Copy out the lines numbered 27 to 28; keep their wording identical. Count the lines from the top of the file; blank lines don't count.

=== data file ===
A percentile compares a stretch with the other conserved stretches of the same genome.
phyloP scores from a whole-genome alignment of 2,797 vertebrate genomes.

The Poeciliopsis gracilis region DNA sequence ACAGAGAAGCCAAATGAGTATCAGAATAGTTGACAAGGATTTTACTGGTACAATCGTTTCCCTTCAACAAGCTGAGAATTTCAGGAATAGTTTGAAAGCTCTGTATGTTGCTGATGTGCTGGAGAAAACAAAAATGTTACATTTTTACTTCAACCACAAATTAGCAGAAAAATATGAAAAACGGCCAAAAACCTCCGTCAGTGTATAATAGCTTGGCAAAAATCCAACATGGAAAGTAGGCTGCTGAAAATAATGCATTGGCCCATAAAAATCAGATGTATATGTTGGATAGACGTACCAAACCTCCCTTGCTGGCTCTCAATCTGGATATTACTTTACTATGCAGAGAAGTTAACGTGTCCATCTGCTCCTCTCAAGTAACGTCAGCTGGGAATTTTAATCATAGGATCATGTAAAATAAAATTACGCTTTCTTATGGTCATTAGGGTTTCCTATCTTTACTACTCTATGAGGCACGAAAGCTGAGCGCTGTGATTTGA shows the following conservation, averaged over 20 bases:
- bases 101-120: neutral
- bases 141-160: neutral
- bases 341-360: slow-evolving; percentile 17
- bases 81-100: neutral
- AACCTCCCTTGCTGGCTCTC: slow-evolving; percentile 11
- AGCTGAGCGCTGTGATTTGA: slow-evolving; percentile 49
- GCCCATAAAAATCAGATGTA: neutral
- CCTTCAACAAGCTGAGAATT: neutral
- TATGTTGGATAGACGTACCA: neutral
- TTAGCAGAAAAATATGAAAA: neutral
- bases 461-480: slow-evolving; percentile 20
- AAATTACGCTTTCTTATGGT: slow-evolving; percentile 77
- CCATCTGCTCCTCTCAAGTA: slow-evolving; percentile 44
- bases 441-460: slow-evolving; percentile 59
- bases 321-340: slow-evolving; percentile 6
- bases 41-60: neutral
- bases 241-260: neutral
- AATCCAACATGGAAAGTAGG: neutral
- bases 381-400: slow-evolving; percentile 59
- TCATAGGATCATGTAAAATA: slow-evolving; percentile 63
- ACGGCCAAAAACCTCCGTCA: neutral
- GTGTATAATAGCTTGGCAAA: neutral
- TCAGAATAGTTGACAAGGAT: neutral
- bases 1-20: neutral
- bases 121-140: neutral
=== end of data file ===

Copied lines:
- bases 1-20: neutral
- bases 121-140: neutral